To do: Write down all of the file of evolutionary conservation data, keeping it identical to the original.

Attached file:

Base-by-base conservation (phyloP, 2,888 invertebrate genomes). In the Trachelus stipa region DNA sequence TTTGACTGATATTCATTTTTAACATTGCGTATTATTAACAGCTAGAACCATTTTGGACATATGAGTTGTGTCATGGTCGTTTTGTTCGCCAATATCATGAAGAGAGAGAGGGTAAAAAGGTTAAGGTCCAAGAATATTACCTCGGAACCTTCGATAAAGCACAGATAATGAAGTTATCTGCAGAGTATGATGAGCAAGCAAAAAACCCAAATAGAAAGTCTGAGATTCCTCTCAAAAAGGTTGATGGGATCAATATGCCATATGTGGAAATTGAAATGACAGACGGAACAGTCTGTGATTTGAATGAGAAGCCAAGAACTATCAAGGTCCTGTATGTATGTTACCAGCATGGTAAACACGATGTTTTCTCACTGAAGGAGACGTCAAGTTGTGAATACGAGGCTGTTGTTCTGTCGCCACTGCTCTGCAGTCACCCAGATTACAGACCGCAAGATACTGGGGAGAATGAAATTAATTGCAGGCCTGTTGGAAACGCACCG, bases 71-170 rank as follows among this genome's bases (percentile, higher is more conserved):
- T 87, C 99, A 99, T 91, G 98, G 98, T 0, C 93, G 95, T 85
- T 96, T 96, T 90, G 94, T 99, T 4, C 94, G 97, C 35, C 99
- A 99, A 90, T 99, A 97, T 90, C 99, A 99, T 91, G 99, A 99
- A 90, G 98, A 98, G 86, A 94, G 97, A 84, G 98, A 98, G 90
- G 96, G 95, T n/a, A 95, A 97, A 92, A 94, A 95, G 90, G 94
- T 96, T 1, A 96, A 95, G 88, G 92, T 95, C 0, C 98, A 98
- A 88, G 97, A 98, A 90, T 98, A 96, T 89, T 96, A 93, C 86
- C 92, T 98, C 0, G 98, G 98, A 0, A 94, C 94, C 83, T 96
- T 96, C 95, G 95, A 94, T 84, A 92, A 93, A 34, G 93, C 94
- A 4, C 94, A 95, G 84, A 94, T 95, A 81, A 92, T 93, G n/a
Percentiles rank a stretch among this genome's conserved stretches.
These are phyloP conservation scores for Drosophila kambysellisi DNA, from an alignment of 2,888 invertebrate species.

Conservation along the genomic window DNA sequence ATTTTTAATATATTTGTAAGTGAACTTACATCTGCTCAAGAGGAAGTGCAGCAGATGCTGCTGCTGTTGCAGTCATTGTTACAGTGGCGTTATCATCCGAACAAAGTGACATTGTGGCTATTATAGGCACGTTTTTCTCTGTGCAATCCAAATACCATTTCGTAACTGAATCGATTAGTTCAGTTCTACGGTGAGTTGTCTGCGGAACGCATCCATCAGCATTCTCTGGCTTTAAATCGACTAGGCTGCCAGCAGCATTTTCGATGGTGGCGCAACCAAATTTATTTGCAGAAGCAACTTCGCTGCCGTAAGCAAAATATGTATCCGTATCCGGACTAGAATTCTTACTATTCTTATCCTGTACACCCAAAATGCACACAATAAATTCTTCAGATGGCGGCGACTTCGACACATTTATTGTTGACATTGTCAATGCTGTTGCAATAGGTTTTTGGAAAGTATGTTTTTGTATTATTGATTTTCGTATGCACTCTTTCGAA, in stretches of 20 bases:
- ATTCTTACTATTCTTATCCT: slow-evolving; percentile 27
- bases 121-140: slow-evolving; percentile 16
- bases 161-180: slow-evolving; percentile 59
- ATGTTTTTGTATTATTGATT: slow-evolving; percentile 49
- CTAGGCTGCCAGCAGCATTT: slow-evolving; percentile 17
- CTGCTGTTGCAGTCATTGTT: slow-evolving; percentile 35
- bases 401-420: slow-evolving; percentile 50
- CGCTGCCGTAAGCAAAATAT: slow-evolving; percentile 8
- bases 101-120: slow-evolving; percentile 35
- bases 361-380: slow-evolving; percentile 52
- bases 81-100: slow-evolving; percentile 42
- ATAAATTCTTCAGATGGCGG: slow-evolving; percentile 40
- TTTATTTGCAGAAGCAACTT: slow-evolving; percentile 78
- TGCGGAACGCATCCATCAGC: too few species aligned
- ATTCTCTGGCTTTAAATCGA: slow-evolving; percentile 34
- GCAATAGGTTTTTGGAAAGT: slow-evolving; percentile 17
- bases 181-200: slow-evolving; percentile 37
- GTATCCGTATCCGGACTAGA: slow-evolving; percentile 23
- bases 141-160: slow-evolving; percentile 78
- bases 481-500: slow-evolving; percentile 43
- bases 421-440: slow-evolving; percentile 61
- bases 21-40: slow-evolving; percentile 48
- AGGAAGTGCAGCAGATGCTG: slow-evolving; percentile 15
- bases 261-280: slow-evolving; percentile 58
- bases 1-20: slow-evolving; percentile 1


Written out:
Base-by-base conservation (phyloP, 2,888 invertebrate genomes). In the Trachelus stipa region DNA sequence TTTGACTGATATTCATTTTTAACATTGCGTATTATTAACAGCTAGAACCATTTTGGACATATGAGTTGTGTCATGGTCGTTTTGTTCGCCAATATCATGAAGAGAGAGAGGGTAAAAAGGTTAAGGTCCAAGAATATTACCTCGGAACCTTCGATAAAGCACAGATAATGAAGTTATCTGCAGAGTATGATGAGCAAGCAAAAAACCCAAATAGAAAGTCTGAGATTCCTCTCAAAAAGGTTGATGGGATCAATATGCCATATGTGGAAATTGAAATGACAGACGGAACAGTCTGTGATTTGAATGAGAAGCCAAGAACTATCAAGGTCCTGTATGTATGTTACCAGCATGGTAAACACGATGTTTTCTCACTGAAGGAGACGTCAAGTTGTGAATACGAGGCTGTTGTTCTGTCGCCACTGCTCTGCAGTCACCCAGATTACAGACCGCAAGATACTGGGGAGAATGAAATTAATTGCAGGCCTGTTGGAAACGCACCG, bases 71-170 rank as follows among this genome's bases (percentile, higher is more conserved):
- T 87, C 99, A 99, T 91, G 98, G 98, T 0, C 93, G 95, T 85
- T 96, T 96, T 90, G 94, T 99, T 4, C 94, G 97, C 35, C 99
- A 99, A 90, T 99, A 97, T 90, C 99, A 99, T 91, G 99, A 99
- A 90, G 98, A 98, G 86, A 94, G 97, A 84, G 98, A 98, G 90
- G 96, G 95, T n/a, A 95, A 97, A 92, A 94, A 95, G 90, G 94
- T 96, T 1, A 96, A 95, G 88, G 92, T 95, C 0, C 98, A 98
- A 88, G 97, A 98, A 90, T 98, A 96, T 89, T 96, A 93, C 86
- C 92, T 98, C 0, G 98, G 98, A 0, A 94, C 94, C 83, T 96
- T 96, C 95, G 95, A 94, T 84, A 92, A 93, A 34, G 93, C 94
- A 4, C 94, A 95, G 84, A 94, T 95, A 81, A 92, T 93, G n/a
Percentiles rank a stretch among this genome's conserved stretches.
These are phyloP conservation scores for Drosophila kambysellisi DNA, from an alignment of 2,888 invertebrate species.

Conservation along the genomic window DNA sequence ATTTTTAATATATTTGTAAGTGAACTTACATCTGCTCAAGAGGAAGTGCAGCAGATGCTGCTGCTGTTGCAGTCATTGTTACAGTGGCGTTATCATCCGAACAAAGTGACATTGTGGCTATTATAGGCACGTTTTTCTCTGTGCAATCCAAATACCATTTCGTAACTGAATCGATTAGTTCAGTTCTACGGTGAGTTGTCTGCGGAACGCATCCATCAGCATTCTCTGGCTTTAAATCGACTAGGCTGCCAGCAGCATTTTCGATGGTGGCGCAACCAAATTTATTTGCAGAAGCAACTTCGCTGCCGTAAGCAAAATATGTATCCGTATCCGGACTAGAATTCTTACTATTCTTATCCTGTACACCCAAAATGCACACAATAAATTCTTCAGATGGCGGCGACTTCGACACATTTATTGTTGACATTGTCAATGCTGTTGCAATAGGTTTTTGGAAAGTATGTTTTTGTATTATTGATTTTCGTATGCACTCTTTCGAA, in stretches of 20 bases:
- ATTCTTACTATTCTTATCCT: slow-evolving; percentile 27
- bases 121-140: slow-evolving; percentile 16
- bases 161-180: slow-evolving; percentile 59
- ATGTTTTTGTATTATTGATT: slow-evolving; percentile 49
- CTAGGCTGCCAGCAGCATTT: slow-evolving; percentile 17
- CTGCTGTTGCAGTCATTGTT: slow-evolving; percentile 35
- bases 401-420: slow-evolving; percentile 50
- CGCTGCCGTAAGCAAAATAT: slow-evolving; percentile 8
- bases 101-120: slow-evolving; percentile 35
- bases 361-380: slow-evolving; percentile 52
- bases 81-100: slow-evolving; percentile 42
- ATAAATTCTTCAGATGGCGG: slow-evolving; percentile 40
- TTTATTTGCAGAAGCAACTT: slow-evolving; percentile 78
- TGCGGAACGCATCCATCAGC: too few species aligned
- ATTCTCTGGCTTTAAATCGA: slow-evolving; percentile 34
- GCAATAGGTTTTTGGAAAGT: slow-evolving; percentile 17
- bases 181-200: slow-evolving; percentile 37
- GTATCCGTATCCGGACTAGA: slow-evolving; percentile 23
- bases 141-160: slow-evolving; percentile 78
- bases 481-500: slow-evolving; percentile 43
- bases 421-440: slow-evolving; percentile 61
- bases 21-40: slow-evolving; percentile 48
- AGGAAGTGCAGCAGATGCTG: slow-evolving; percentile 15
- bases 261-280: slow-evolving; percentile 58
- bases 1-20: slow-evolving; percentile 1